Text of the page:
I am a student who is trying to learn as much as possible about everything while I'm in school.

Now, the RPR is the national certification test, right? And the CSR is the state certification test, right?

Which is better to have? Both, I'm sure, but if you had to take just one.
Which is more difficult?

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Do you ever go here? http://ncraonline.org/ You don't have to be a member of NCRA to log into the forum anymore. There's so much info regarding reporting and testing.

The RPR and CSR tests are completely different. When you're ready, neither one of them are difficult. I've passed all the exams I've taken the very first time I tried - and you can too! My exams: State of Nevada CSR - taken and passed twice - California CSR - RPR - taken and passed twice - Certificate of Merit (the old RMR) - CRR - taken one year ago. Here's a tip: Once you pass the RPR, never let your NCRA membership expire!

Happy practicing and practicing and more practicing - Jenny
I too am a student. I need the RPR to work in AZ. AZ doesn't have it's own CSR test.I think it just depends where you live and what you need to work.If you just need a CSR to work, then start with that. You can add the others after, right?
You want both. In my state it's the same speeds and I'm sure other states too. So when you register to take one test, you register for the other, too.

And then when you pass both tests, do not stop practicing. You need to get your speed up so that you pass the RMR. Only when you pass the RMR do you start practicing for the CRR, after you have the speed reservoir.
Natalie, yes, the RPR is bestowed nationally; and the CSR, by the states that have it.

Bottom line, I would suggest you first check with the state you'll be working in, I assume Illinois, to see what they require. Your school should be able to help you with the contact information for that, or you can Google it, or post that question on the NCRA website Jenny referred you to. I know there's at least one reporter from Chicago who visits there. Or that might be the CR forum, another website.

It's true that for some states the RPR is optional. But even though optional, it's considered valuable, and not vain, by most other reporters I know, including employers, because it evidences a high level of commitment and education and skill. Even more of that consideration is given to the RMR and the CRR.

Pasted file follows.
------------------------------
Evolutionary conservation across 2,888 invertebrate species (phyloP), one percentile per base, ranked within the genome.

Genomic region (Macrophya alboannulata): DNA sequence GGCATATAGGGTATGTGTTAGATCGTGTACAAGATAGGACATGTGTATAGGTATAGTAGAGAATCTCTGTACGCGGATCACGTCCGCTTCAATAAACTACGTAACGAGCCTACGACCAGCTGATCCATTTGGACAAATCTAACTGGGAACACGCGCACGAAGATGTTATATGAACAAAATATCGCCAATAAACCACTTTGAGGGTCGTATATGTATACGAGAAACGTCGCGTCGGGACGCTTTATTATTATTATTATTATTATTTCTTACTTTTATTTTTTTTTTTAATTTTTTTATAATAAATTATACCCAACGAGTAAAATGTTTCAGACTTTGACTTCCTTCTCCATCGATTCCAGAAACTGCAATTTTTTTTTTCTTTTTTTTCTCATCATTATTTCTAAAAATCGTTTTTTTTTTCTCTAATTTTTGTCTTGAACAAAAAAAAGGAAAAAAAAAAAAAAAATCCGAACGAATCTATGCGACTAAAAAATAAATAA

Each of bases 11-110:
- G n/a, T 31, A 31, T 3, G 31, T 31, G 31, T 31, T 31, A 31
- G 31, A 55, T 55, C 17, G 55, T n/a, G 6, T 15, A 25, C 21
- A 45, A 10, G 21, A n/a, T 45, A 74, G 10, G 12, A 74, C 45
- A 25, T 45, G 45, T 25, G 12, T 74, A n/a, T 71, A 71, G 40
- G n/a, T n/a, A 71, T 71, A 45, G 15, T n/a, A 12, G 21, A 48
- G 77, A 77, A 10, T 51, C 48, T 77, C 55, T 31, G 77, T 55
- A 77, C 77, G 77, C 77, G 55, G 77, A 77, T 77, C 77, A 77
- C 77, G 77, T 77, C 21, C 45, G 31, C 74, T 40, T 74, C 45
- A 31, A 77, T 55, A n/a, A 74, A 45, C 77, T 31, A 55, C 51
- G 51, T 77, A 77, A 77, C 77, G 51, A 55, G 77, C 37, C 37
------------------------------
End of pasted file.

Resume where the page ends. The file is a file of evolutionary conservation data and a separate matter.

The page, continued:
Also, with the advent of teletraining and webinars, continuing education is not necessarily expensive.

As far as diffculty level, IMO the CA CSR was harder than the RPR. I don't know about others.

Last, I think it's a good idea to consider the source and check out who you're getting advice from, as far as how opinionated they are versus how long they've been reporting.

Good luck!

Also, cute avatar. :-)
Goodness, you have a lot to say.

Here I thought you were totally dissing those of us who value certifications as being vain, so I defend us; you react as if I'm totally dissing you, and then you imply that I'm an elitist who's stomping on you. Interesting.

You say, "If getting an RPR is solely a financial decision, then please share the basis for that decision." Whoa. I think you're doing some straw-man arguing here, Cassandra. I never said getting an RPR is solely a financial decision. Please refer back to my post if you are actually interested in addressing what I said.

I'm glad to hear you say now that the RPR is not worthless. And I completely understand why you would not want the expense at this point. When did I ever say otherwise? I have not faulted you or anyone for not having it. Again, what I said was merely in defense of the RPR after you, IMO, diminished it and us.

I agree that your opinions on reporting can be valuable to Natalie. I didn't say otherwise. What I did was imply that an experienced reporter would have a different opinion and that Natalie should keep that in mind.

Also I agree that I may have forgotten what it's like to start out in this field. That has nothing to do with Natalie's question, however, or my answer.

Also I agree that this forum is not a monopoly. Just as you have had opportunity here to express your opinions, I too have that opportunity.